Courtesy of Angel Kahala '23

The Pan African Student Association held their annual fashion show in Barton Hall.

March 14, 2023

Producing AFRIK!: The Pan African Students Association Fashion Show Utilizes Fashion Design to Establish Community and Celebrate African Culture

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While many people think of clothing as simply fabric that covers parts of the body, the Pan African Students Association’s AFRIK! fashion show utilized clothing as a pathway to self-expression, historical remembrance and community building.

PASA held its annual fashion show on Saturday, March 4 in Barton Hall. The show featured established designers with roots across the African diaspora and some of Cornell’s own student designers and models.

Chicago-based designer Oluwaseyi Adeleke, the founder and creator of the fashion brand “prgrssn” or Progression with the Krown, was one of the designers showcased at the fashion show. He said that his fashion design inspiration and development stems from his Nigerian background and he aims for prgrssn’s clothing to educate the wearer and everyone around them, with each piece having a powerful message in hopes to be a conversation starter. 

“When I went to Nigeria, I found my fabric, and then my mom hooked me up with some sewers,”  Adeleke said. “I have worked on patterns with them, and we developed this entire collection [in Nigeria].”

Adeleke introduced his collection as the thesis for his graduate program. He described that he wanted to celebrate African history and decolonization through his work by making the collection out of Ankara — a traditional material originating in Holland.

“[Ankara] is originally from Holland and was actually brought over to Nigeria, and rather than Africans just simply taking it in the way that the Holland people brought it to them, they made it their own so much more that these prints are more associated with West Africa than they are at the place of origin,” Adeleke said. “So for me, that is a form of decolonization.”

To Adeleke, clothing and designs can transform more than just fashion.

“[My designs symbolize] a form of protest, and that is why I use [Ankara] throughout all of [my] work,” Adeleke said. 

Student designer Jon Duval ’25 also emphasized originality in his work, since he sees fashion as a form of self-expression.

“It is very easy to see trends and jump after those trends, but I think it’s more important to just try to stay true to yourself and take that risk even though there is a part of you that might want to,” Duval said.

Duval is the creator of Exomatic Minds, a streetwear brand run by Cornellians to celebrate the Cornell student body.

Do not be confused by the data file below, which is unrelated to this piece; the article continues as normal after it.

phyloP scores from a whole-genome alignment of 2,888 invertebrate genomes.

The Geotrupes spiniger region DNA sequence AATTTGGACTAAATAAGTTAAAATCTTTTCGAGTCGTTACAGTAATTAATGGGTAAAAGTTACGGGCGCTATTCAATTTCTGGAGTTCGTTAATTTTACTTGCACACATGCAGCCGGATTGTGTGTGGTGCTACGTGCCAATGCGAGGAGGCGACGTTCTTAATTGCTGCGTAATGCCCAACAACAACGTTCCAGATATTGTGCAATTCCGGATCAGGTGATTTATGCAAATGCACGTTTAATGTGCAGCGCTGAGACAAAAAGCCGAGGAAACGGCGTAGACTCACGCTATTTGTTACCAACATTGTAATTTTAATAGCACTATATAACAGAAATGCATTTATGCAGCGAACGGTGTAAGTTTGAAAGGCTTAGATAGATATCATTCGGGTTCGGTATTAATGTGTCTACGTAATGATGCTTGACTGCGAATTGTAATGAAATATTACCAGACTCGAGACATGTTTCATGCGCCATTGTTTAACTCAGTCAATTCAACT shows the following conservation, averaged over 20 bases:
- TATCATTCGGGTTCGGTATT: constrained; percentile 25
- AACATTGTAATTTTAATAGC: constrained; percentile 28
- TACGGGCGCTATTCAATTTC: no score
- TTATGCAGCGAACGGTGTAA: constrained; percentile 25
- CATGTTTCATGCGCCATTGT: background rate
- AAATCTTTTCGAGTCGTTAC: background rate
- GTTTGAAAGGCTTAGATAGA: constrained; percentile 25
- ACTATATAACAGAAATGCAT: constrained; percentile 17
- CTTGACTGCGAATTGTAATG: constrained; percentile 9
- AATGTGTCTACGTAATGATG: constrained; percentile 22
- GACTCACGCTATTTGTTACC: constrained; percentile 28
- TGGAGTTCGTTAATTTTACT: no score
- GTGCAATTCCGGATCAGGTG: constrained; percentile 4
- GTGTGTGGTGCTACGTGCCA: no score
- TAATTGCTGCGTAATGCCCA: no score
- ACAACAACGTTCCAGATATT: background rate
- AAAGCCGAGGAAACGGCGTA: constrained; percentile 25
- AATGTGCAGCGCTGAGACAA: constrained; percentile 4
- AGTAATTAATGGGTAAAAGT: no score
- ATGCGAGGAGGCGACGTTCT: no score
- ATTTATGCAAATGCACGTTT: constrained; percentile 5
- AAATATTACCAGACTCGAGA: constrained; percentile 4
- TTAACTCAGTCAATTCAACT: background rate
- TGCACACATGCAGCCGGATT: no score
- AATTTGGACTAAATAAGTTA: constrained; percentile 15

“The word exomatic means willing to be extraordinary,” the Exomatic Minds website reads. “Our ultimate mission is to highlight the creativity and uniqueness of students attending a prestigious university through creation.” 

Duval said that fashion is about creativity rather than perfection.

“[When it comes to fashion design,] I think worrying about being perfect is the least concern you should have,” Duval said. “I think [aspiring designers] should worry about just how to get started.”

Models of AFRIK! also noted that they valued connecting with other students of color and learning about the modeling industry. 

“I [appreciated] the group’s diversity,” Amere Sloan ’26 said. “Once I got on campus, I felt like I didn’t really see any other people of my color, so when I heard about AFRIK! and [knowing] I always wanted to get into modeling, it was like killing two birds with one stone.” 

Shanelle Eshun ’26 described that she enjoyed learning about the modeling profession, despite the process being overwhelming at first.

“The practices were really long and time-consuming, and in the beginning, I did not have poses, but they also taught us how to model like a professional, and I feel like I have learned how to be a part of an event,” Eshun said.

PASA Co-President Jaida Anekwe ’25 emphasized that AFRIK! recognizes unity and builds community.

“I feel like one of my biggest takeaways [from AFRIK!] is that community is everywhere,” Anekwe said. “I think even when you’re prepping for something stressful or just trying to make something happen, it is important to try and build connections with [everyone] and to prioritize the community aspect.”

Erica Yirenkyi ’25 is a Sun contributor and can be reached at [email protected].